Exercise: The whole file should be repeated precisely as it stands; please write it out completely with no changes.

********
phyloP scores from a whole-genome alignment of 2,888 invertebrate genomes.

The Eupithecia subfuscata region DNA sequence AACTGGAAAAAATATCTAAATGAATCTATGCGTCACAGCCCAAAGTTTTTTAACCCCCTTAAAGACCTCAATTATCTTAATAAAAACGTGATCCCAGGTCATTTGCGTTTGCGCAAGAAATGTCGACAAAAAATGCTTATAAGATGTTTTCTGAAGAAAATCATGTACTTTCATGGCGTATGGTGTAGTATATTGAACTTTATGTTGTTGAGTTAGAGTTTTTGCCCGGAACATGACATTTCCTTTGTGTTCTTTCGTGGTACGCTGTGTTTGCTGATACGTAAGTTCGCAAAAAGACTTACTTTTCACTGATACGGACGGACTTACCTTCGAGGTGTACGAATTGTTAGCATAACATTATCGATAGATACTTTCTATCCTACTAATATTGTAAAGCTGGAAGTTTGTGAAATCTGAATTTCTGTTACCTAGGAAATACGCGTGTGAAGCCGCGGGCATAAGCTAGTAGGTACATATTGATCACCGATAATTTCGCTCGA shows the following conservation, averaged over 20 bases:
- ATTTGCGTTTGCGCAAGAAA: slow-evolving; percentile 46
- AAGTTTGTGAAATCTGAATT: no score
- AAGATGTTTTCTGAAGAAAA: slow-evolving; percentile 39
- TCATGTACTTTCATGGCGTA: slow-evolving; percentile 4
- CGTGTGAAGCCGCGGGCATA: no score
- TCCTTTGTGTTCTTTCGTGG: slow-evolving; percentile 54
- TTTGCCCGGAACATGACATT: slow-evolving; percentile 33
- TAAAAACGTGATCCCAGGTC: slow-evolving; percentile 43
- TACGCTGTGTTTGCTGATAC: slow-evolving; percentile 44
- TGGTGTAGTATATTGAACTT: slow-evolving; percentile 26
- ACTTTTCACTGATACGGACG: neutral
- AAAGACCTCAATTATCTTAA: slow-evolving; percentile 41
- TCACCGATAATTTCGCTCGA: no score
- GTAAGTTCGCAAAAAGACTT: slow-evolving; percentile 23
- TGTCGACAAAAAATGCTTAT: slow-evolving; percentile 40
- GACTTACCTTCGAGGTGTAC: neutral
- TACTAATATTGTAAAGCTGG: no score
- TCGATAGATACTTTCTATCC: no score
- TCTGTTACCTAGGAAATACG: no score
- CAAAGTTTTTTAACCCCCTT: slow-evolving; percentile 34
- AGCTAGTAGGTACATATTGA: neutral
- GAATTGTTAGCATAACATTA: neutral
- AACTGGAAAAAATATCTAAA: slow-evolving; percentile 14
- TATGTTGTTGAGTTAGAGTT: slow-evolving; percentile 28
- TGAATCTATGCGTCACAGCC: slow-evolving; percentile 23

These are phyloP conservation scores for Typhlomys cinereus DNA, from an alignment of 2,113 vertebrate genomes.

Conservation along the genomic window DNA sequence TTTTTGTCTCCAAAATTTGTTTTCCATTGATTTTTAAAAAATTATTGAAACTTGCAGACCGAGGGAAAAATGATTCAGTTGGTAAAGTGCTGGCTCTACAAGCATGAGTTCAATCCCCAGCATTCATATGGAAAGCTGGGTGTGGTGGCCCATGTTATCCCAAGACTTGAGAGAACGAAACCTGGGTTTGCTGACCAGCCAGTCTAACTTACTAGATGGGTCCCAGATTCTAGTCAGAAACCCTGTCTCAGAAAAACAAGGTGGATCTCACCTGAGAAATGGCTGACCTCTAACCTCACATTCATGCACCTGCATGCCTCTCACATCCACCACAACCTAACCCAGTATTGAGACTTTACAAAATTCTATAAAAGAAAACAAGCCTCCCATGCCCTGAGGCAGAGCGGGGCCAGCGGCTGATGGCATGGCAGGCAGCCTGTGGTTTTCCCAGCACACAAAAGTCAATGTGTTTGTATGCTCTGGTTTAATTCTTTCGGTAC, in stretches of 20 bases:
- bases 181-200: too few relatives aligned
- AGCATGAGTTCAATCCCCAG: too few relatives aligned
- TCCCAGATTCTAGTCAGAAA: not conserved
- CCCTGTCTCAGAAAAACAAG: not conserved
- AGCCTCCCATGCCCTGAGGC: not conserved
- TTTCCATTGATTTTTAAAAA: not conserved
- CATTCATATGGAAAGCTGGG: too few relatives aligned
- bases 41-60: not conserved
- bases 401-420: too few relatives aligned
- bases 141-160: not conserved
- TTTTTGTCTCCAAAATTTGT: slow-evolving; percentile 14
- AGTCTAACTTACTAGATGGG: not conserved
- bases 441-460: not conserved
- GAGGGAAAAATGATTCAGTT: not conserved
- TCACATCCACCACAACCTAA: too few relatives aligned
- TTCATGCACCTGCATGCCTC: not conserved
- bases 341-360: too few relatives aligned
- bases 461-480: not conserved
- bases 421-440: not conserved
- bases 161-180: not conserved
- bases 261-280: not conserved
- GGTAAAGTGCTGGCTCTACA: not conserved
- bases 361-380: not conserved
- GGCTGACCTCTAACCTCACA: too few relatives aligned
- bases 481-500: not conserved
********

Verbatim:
phyloP scores from a whole-genome alignment of 2,888 invertebrate genomes.

The Eupithecia subfuscata region DNA sequence AACTGGAAAAAATATCTAAATGAATCTATGCGTCACAGCCCAAAGTTTTTTAACCCCCTTAAAGACCTCAATTATCTTAATAAAAACGTGATCCCAGGTCATTTGCGTTTGCGCAAGAAATGTCGACAAAAAATGCTTATAAGATGTTTTCTGAAGAAAATCATGTACTTTCATGGCGTATGGTGTAGTATATTGAACTTTATGTTGTTGAGTTAGAGTTTTTGCCCGGAACATGACATTTCCTTTGTGTTCTTTCGTGGTACGCTGTGTTTGCTGATACGTAAGTTCGCAAAAAGACTTACTTTTCACTGATACGGACGGACTTACCTTCGAGGTGTACGAATTGTTAGCATAACATTATCGATAGATACTTTCTATCCTACTAATATTGTAAAGCTGGAAGTTTGTGAAATCTGAATTTCTGTTACCTAGGAAATACGCGTGTGAAGCCGCGGGCATAAGCTAGTAGGTACATATTGATCACCGATAATTTCGCTCGA shows the following conservation, averaged over 20 bases:
- ATTTGCGTTTGCGCAAGAAA: slow-evolving; percentile 46
- AAGTTTGTGAAATCTGAATT: no score
- AAGATGTTTTCTGAAGAAAA: slow-evolving; percentile 39
- TCATGTACTTTCATGGCGTA: slow-evolving; percentile 4
- CGTGTGAAGCCGCGGGCATA: no score
- TCCTTTGTGTTCTTTCGTGG: slow-evolving; percentile 54
- TTTGCCCGGAACATGACATT: slow-evolving; percentile 33
- TAAAAACGTGATCCCAGGTC: slow-evolving; percentile 43
- TACGCTGTGTTTGCTGATAC: slow-evolving; percentile 44
- TGGTGTAGTATATTGAACTT: slow-evolving; percentile 26
- ACTTTTCACTGATACGGACG: neutral
- AAAGACCTCAATTATCTTAA: slow-evolving; percentile 41
- TCACCGATAATTTCGCTCGA: no score
- GTAAGTTCGCAAAAAGACTT: slow-evolving; percentile 23
- TGTCGACAAAAAATGCTTAT: slow-evolving; percentile 40
- GACTTACCTTCGAGGTGTAC: neutral
- TACTAATATTGTAAAGCTGG: no score
- TCGATAGATACTTTCTATCC: no score
- TCTGTTACCTAGGAAATACG: no score
- CAAAGTTTTTTAACCCCCTT: slow-evolving; percentile 34
- AGCTAGTAGGTACATATTGA: neutral
- GAATTGTTAGCATAACATTA: neutral
- AACTGGAAAAAATATCTAAA: slow-evolving; percentile 14
- TATGTTGTTGAGTTAGAGTT: slow-evolving; percentile 28
- TGAATCTATGCGTCACAGCC: slow-evolving; percentile 23

These are phyloP conservation scores for Typhlomys cinereus DNA, from an alignment of 2,113 vertebrate genomes.

Conservation along the genomic window DNA sequence TTTTTGTCTCCAAAATTTGTTTTCCATTGATTTTTAAAAAATTATTGAAACTTGCAGACCGAGGGAAAAATGATTCAGTTGGTAAAGTGCTGGCTCTACAAGCATGAGTTCAATCCCCAGCATTCATATGGAAAGCTGGGTGTGGTGGCCCATGTTATCCCAAGACTTGAGAGAACGAAACCTGGGTTTGCTGACCAGCCAGTCTAACTTACTAGATGGGTCCCAGATTCTAGTCAGAAACCCTGTCTCAGAAAAACAAGGTGGATCTCACCTGAGAAATGGCTGACCTCTAACCTCACATTCATGCACCTGCATGCCTCTCACATCCACCACAACCTAACCCAGTATTGAGACTTTACAAAATTCTATAAAAGAAAACAAGCCTCCCATGCCCTGAGGCAGAGCGGGGCCAGCGGCTGATGGCATGGCAGGCAGCCTGTGGTTTTCCCAGCACACAAAAGTCAATGTGTTTGTATGCTCTGGTTTAATTCTTTCGGTAC, in stretches of 20 bases:
- bases 181-200: too few relatives aligned
- AGCATGAGTTCAATCCCCAG: too few relatives aligned
- TCCCAGATTCTAGTCAGAAA: not conserved
- CCCTGTCTCAGAAAAACAAG: not conserved
- AGCCTCCCATGCCCTGAGGC: not conserved
- TTTCCATTGATTTTTAAAAA: not conserved
- CATTCATATGGAAAGCTGGG: too few relatives aligned
- bases 41-60: not conserved
- bases 401-420: too few relatives aligned
- bases 141-160: not conserved
- TTTTTGTCTCCAAAATTTGT: slow-evolving; percentile 14
- AGTCTAACTTACTAGATGGG: not conserved
- bases 441-460: not conserved
- GAGGGAAAAATGATTCAGTT: not conserved
- TCACATCCACCACAACCTAA: too few relatives aligned
- TTCATGCACCTGCATGCCTC: not conserved
- bases 341-360: too few relatives aligned
- bases 461-480: not conserved
- bases 421-440: not conserved
- bases 161-180: not conserved
- bases 261-280: not conserved
- GGTAAAGTGCTGGCTCTACA: not conserved
- bases 361-380: not conserved
- GGCTGACCTCTAACCTCACA: too few relatives aligned
- bases 481-500: not conserved